Fungal Love

As Shuna Lydon announced at the beginning of April, this is poetry month. Initially, that thought made me whince, but I enjoyed her poem and thought… hmm… perhaps I should contribute something. Ten days later, Amy mentioned a tofu haiku contest, which I entered (and will most likely receive an angry letter from the Soy Board). Now it’s my turn.

I admit to having written poetry in college. Precious little, which is most likely a good thing. Somewhere in the universe, there are notebooks dotted with odd and pained verses brought on by reading too much Plath and listening to too much Bauhaus. I cringe at the thought of their discovery.

Last year, my friend Doralice handed me a copy of a poem I wrote in culinary school. I thought it was all but lost. You may wish it was, too, after reading it.

It was performed in front of our Safety and Sanitation class at the California Culinary Academy in early 1996. I was asked to give a presentation on, and here’s what the 3 x 5 card said, “Interesting facts about fungi”. It was read in a Dr. Seuss-like manner because, well, it has a Seuss-like rhyme scheme. I was surprised at the poem’s reception– no one threw anything at me or threatened to beat me up after class. Enjoy it or, at least, give me a fake smile and a polite golf clap. Letting the world read your poetry is no easy thing.

Fungal Love

With fungus, there’s mushrooms,
There’s molds and there’s yeasts.
We’ve so much to learn
From these wee tiny beasts.

They aid in our whiskies
And hot steaming toddies.
They hide in our bathrooms
And inside our bodies.

There’s fungus on puppies
And bunnies and cheeses.
There’s fungus involved
In sexually transmitted diseases.

It lives where it wishes.
It grows where it pleases.
On the best petrie dishes
We find many diseases.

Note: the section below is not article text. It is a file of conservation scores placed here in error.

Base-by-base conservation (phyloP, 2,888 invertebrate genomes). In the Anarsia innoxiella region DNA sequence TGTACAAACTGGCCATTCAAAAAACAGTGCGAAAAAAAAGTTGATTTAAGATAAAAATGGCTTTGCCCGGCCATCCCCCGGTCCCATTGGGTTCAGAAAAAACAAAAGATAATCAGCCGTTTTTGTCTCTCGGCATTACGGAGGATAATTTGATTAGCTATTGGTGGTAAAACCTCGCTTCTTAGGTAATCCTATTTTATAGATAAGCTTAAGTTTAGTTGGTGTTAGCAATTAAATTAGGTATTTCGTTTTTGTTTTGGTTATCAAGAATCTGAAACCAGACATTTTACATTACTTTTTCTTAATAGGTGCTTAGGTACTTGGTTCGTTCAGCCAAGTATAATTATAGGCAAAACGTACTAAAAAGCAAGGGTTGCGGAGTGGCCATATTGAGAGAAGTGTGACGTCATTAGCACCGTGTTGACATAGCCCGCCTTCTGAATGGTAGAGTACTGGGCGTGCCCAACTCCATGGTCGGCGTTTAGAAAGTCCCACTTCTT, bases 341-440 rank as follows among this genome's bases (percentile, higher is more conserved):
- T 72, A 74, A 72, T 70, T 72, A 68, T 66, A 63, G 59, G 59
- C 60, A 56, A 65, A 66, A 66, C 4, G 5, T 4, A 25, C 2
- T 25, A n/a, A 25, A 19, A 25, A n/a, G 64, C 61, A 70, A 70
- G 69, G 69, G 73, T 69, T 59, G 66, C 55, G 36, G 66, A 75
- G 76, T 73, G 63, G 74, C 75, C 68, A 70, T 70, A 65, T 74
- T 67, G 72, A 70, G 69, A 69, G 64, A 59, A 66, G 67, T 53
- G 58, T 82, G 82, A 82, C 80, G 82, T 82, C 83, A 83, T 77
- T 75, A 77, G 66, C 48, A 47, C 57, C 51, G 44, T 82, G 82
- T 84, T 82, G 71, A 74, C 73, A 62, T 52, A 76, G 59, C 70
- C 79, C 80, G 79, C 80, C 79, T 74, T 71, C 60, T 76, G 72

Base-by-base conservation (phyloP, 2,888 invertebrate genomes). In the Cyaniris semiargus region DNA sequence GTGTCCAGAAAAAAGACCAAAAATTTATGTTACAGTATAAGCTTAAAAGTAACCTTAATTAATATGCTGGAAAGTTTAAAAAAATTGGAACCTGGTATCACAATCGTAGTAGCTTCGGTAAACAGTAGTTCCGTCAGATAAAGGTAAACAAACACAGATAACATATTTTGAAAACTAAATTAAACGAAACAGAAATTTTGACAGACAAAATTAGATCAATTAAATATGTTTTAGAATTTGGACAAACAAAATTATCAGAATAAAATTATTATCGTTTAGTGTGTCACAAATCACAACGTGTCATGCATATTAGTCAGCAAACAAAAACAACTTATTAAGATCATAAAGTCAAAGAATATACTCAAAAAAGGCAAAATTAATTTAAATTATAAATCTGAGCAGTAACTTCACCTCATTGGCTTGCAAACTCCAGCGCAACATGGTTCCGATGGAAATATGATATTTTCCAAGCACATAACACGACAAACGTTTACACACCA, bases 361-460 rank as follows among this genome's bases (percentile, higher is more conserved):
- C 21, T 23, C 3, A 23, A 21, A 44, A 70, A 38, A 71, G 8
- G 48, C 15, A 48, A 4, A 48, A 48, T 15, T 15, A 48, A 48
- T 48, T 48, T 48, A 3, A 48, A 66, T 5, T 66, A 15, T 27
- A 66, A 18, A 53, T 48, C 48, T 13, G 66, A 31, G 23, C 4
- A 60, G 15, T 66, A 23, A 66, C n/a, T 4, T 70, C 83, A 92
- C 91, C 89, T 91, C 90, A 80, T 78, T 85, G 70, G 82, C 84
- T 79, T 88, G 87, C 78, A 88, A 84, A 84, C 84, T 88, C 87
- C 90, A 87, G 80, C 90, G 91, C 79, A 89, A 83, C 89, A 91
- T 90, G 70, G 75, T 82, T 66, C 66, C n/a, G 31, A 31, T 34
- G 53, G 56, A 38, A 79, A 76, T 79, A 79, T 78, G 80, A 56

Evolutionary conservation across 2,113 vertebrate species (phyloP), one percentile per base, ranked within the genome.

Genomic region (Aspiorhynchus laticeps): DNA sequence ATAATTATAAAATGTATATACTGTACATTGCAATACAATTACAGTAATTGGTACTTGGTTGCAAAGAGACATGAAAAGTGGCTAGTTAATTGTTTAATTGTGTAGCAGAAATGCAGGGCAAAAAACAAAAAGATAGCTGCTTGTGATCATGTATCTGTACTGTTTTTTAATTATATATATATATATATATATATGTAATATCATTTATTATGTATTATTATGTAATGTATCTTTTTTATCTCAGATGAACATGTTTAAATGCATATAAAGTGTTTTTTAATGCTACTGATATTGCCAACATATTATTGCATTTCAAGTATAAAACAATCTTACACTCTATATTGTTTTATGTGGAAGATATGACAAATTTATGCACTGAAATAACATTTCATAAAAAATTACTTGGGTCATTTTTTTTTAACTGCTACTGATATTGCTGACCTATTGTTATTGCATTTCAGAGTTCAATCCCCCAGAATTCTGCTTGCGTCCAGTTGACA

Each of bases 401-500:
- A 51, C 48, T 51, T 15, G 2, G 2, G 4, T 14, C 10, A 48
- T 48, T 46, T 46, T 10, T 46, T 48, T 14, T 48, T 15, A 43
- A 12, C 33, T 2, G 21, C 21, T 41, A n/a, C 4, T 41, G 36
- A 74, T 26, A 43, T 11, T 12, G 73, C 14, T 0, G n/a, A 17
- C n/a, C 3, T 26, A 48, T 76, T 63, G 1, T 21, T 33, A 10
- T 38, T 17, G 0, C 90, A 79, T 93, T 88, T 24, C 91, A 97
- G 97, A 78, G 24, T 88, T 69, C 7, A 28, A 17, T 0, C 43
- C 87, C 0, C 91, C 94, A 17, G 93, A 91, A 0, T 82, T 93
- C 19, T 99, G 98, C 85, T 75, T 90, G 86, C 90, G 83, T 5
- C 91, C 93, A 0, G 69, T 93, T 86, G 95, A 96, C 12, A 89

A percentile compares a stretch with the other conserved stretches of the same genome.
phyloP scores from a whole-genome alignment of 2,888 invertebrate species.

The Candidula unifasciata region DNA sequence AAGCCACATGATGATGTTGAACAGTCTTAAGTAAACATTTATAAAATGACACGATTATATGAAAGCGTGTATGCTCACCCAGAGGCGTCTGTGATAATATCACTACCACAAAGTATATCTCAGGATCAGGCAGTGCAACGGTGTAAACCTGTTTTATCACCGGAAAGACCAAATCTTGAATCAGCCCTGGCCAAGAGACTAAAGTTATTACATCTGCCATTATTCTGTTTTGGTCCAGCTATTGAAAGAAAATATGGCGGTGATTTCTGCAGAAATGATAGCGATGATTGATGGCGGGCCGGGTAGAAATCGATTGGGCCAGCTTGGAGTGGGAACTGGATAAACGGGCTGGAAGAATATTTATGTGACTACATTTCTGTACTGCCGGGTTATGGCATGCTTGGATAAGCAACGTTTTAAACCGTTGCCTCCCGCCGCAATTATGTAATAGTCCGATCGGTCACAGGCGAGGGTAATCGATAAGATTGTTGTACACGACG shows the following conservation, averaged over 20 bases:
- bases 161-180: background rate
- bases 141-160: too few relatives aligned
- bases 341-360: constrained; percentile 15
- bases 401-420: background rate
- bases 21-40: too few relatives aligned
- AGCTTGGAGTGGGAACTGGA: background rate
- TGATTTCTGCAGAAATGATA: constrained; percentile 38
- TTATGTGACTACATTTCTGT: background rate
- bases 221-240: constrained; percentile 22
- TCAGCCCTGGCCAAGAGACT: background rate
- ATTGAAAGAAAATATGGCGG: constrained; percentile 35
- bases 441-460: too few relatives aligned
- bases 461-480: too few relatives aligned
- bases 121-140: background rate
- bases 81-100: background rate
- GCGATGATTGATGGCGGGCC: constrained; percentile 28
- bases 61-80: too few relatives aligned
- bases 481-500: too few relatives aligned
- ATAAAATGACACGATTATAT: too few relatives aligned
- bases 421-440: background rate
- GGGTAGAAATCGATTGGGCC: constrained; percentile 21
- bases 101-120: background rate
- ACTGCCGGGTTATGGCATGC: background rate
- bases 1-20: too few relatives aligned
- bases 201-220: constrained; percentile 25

There’s Cryptococcosis
And Histoplasmosis
There’s ringworm and thrush
And Blastomycosis.

There’s rusts and there’s smuts
That grow in our grains.
There’s even a fungus
That alters our brains.

Which fungus, you ask?
Please let me elucidate.
It’s called Psilocybin.
It makes you hallucinate.

It’s taken orally
Or it is injected.
(The legality of said fungus, however
The U.S. has rejected.)

I learned from the most
Reliable of references
That fungi abound
In all sexual preferences.

There’s heterothallics
And homothallics.
(The latter you’ll note
That I wrote in italics.)

When treading with naked feet
In gym showers,
Beware, for it’s there
Tinea pedis flowers.

To cure it, make haste.
Use something fast actin’.
Most sufferers choose
To use Tinactin.

Mycotoxin (a fungus-tainted food derivative)
Perennailly bad-ish
Was considered by villians
A weapon quite faddish.

Biological warfare
Was used by Hussien
Who upon Kurds and Persians
Poured toxins like rain.

In the 1970’s
Mycotoxins were got
By a genocidal despot
By name of Pol Pot.

In his part of Asia
He caused great commotions
B y using them on
Cambodians and Laotians.

Rhizopus nigricans,
Or bread mold, will thank
Any fool who puts bread
In a place dark and dank.

The truffle, one teaches,
Prefers it much damper–
Round oaks and some beeches
Where the truffle pigs scamper.

To many a man
There is no sight more dear
Than a woman in hot pants
Bringing him beer.

If said woman ne’er washes
Nor changes, at least,
Could be more than the beer’s
Been affected by yeast.

In France and elsewhere
Sweet wines are got
By a wond’rous mold
That is called noble rot.

Botrytis cinerea–
Its true appelation
Dehydrates grape juice
Into high concentration.

Without such a beast
How then could we try
a glass of d’Yquem
or my favorite, Tokaj?

The gods are with you, fungus,
And so I am told
That when they made you,
They broke the mold.

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One Response to Fungal Love

  1. Susan says:

    This is engagingly good!

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